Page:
Thursday, April 27, 2006

Lecture Me Not

I recently bought a collection of short stories that was published by a small, independent outfit. In the back, after the ‘about the author’ entry is a ‘note to the reader’ that gives me a lecture. The tone of this short letter is non-threatening in an effort to not come across too high and mighty, but it failed, leaving me a bit peeved off. This letter reminds me that I should not buy used books, sell my books to used books stores, visit libraries, and it cautions me to not even lend my books to a friend or colleague – unless they would likely buy that book or others.

The intent of this letter is to remind me as a reader that authors don’t get paid unless you are buying a new book. In the chain of money, when a new book is purchased the publisher is getting money, which eventually makes its way to an author. When a book is bought used, that money is not going to the publisher – they’ve already had their cut for that book. And clearly, no profits are made when a book is lent by individuals or libraries.

Authors generally don’t make much money, most need a day job. This letter implies that it is my duty as a reader to buy new books to support authors and publishers. That somehow I have sinned against an author when I buy their books used, or god forbid, check out a copy from the library.

I will admit that I hadn’t previously thought much about buying used books, and how that money is not trickling back to the author. I do see the point in supporting these authors, especially authors who don’t have big contracts, and are not as widely read. And I agree that authors need money to function in society, just as I do (which the letter was kind enough to remind me of). However, the inclusion of this letter leaves a bitter taste in my mouth. Who are these people to lecture me on how I should spend my money. They know nothing of my finances, of how much I spend on books, on how often I buy new books versus used books.

The more juvenile side of me wants to boycott this publisher and to never buy a new book again. The realist in me knows I already spend too much on books, and if anything, I should not be buying books at all at the moment. My tax dollars pay for the library, I should use it more. But things are never simple.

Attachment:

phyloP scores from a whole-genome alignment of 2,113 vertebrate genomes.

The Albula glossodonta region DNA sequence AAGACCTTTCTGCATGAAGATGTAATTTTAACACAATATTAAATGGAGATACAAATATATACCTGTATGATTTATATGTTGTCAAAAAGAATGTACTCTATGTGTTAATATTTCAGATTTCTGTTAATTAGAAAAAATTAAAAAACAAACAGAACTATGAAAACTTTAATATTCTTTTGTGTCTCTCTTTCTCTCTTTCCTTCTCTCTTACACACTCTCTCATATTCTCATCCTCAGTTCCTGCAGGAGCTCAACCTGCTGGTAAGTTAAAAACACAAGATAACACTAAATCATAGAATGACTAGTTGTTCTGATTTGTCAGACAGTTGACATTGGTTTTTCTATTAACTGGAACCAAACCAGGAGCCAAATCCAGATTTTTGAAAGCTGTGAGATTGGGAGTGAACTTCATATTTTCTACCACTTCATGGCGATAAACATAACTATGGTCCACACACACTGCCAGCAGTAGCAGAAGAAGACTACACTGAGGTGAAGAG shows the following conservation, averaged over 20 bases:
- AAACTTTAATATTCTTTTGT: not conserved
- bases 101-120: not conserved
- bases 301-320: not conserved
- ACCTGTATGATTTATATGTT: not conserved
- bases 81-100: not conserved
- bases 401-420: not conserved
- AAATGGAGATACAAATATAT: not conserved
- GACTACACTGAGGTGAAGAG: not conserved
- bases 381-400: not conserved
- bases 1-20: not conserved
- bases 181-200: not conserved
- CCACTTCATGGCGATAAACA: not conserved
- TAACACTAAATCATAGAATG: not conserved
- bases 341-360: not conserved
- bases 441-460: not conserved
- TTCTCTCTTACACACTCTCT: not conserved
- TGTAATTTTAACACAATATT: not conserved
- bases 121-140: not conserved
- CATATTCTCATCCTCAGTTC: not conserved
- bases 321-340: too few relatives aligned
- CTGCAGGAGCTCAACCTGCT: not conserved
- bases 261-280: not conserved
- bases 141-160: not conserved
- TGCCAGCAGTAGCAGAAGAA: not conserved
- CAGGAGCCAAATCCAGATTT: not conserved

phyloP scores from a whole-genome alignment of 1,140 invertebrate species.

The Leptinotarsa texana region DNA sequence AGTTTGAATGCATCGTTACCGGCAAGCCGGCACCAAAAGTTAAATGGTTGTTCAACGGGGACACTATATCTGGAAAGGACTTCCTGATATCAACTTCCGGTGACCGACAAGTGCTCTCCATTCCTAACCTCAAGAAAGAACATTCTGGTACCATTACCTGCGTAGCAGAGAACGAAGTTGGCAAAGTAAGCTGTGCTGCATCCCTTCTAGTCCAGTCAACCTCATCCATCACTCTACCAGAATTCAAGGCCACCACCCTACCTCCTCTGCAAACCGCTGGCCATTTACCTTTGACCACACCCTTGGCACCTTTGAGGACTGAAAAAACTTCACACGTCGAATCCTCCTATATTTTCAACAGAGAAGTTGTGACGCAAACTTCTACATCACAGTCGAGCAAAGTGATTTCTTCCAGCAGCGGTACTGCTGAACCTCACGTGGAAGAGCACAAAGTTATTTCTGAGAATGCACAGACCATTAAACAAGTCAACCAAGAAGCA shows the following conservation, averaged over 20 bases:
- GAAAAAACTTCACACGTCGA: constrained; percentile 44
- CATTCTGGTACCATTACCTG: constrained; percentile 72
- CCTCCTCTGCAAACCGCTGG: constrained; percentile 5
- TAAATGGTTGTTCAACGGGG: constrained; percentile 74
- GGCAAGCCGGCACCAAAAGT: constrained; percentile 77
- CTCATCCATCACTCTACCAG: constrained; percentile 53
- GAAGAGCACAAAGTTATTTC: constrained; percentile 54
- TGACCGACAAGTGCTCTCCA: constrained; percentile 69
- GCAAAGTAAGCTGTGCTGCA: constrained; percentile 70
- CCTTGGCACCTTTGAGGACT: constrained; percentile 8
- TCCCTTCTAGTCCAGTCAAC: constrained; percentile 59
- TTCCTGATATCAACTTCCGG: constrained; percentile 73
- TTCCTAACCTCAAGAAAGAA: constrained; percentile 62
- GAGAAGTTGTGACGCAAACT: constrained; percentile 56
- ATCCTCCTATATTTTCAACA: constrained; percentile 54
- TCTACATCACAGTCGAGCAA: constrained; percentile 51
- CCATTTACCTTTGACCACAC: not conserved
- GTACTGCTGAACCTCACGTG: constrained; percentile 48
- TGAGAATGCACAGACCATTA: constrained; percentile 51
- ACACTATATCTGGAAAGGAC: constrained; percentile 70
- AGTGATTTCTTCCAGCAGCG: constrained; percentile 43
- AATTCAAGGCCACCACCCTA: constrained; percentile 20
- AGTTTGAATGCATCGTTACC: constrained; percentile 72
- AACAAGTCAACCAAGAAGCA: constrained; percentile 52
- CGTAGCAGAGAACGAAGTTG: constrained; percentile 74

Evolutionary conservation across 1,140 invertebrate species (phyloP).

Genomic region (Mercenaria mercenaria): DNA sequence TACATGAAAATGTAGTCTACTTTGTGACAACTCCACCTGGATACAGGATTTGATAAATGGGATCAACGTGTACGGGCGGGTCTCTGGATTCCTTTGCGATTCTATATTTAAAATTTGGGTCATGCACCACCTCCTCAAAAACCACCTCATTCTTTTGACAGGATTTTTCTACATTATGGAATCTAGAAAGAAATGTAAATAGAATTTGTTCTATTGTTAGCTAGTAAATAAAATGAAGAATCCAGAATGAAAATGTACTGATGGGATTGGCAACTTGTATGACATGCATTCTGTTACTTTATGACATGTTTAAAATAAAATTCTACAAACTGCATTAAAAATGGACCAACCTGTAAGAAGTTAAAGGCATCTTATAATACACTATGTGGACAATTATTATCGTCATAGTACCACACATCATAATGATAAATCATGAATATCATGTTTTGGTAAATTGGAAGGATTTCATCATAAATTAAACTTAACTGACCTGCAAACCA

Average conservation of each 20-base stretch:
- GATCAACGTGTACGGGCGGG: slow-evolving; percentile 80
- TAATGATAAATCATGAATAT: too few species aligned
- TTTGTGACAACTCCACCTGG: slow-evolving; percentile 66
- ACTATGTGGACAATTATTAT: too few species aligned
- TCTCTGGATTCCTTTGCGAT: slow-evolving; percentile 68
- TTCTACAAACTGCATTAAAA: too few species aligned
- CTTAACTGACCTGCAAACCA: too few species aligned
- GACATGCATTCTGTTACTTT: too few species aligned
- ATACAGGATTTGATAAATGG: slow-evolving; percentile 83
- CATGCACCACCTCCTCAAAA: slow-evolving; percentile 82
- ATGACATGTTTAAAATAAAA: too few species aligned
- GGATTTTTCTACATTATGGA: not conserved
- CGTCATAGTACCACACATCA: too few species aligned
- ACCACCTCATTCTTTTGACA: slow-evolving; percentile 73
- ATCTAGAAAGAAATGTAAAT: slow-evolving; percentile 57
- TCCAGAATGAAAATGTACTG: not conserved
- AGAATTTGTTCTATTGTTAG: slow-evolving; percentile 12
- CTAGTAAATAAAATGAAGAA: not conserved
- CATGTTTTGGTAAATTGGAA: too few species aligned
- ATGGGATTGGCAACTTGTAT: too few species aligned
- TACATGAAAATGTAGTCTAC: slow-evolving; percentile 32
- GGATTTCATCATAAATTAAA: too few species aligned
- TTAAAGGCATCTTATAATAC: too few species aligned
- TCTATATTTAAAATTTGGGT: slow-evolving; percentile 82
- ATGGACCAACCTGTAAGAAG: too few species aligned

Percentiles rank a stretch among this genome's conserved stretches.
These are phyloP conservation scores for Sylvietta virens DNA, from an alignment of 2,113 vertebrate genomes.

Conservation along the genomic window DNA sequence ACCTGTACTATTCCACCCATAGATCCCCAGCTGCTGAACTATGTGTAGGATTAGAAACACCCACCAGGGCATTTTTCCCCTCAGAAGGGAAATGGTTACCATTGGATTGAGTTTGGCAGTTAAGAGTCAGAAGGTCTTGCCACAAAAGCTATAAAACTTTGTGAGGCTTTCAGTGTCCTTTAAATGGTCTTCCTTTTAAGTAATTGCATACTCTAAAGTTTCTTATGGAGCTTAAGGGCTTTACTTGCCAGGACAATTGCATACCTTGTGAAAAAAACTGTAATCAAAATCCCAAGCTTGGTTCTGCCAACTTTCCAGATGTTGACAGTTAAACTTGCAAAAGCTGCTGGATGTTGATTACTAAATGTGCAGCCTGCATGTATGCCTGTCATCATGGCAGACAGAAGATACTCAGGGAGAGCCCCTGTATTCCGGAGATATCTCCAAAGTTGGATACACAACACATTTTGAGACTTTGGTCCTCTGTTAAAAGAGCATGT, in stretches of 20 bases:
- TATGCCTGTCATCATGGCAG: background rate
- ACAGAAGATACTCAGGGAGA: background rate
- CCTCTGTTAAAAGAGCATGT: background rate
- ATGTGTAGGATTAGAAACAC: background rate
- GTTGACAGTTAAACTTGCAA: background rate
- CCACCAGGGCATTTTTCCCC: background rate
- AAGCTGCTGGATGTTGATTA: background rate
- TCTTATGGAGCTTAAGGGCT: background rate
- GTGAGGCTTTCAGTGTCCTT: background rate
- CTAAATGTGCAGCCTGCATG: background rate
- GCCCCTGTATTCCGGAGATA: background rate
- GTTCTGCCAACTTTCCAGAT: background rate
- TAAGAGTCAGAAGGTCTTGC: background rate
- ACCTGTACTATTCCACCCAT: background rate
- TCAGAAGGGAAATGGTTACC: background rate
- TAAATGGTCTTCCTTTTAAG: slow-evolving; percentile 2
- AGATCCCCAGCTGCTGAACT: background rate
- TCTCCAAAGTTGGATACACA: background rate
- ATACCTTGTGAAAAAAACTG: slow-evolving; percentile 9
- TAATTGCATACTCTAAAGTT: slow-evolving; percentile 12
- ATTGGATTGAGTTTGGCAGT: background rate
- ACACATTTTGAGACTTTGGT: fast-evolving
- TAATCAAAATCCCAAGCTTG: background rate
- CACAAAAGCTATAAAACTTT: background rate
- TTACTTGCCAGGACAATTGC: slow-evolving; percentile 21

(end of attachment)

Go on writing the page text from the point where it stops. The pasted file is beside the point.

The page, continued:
The truth is I want to buy new books – hardback books at that. But this is just unrealistic considering my financial place in the world. I’m relatively secure and should appreciate it more, but can I afford to spend $30 for every book I buy? Now consider that I’ll buy about 100 books in an average year; that’s $3000 per year on books (not counting taxes). Sure, I can cut that down a bit by sales and such, but the point remains whether I’m spending $500, $1500, or $5000 on books in a year. That is just a lot of money – especially considering that all too often the quality of the book binding is just not what it once was. I’ve had books fall apart after two reads, and I’m not that hard on books.

Yet another factor is the already rampant consumerism in the western world and how it relates to the production of books. Not enough books are constructed out of recycled materials, most books require the death of trees and all the consequences associated with deforestation and yes, global warming. Right now, reading a used book (or recycled book in this context) is much more environmentally conscious than reading a new book. I suppose I could always read an e-book, but what that does to my eyes and sanity deserves an article in its own right – let’s just leave it at I’m not a fan of e-books.

So, in the end, I’m quite irritated that some small publisher, whom I did buy a new book from, had the audacity to print a lecture telling me that it is unethical to buy used books and that I need to think twice about lending books to friends. Yes, it’s a bit of an overreaction, but then I’ve never been very good with condescending lectures from anyone about anything. I entirely sympathize with authors, especially the majority of whom don’t earn a lot of money. I too have to work for a living and can certainly relate, but I can’t agree that this justifies the printing of this letter in its current form.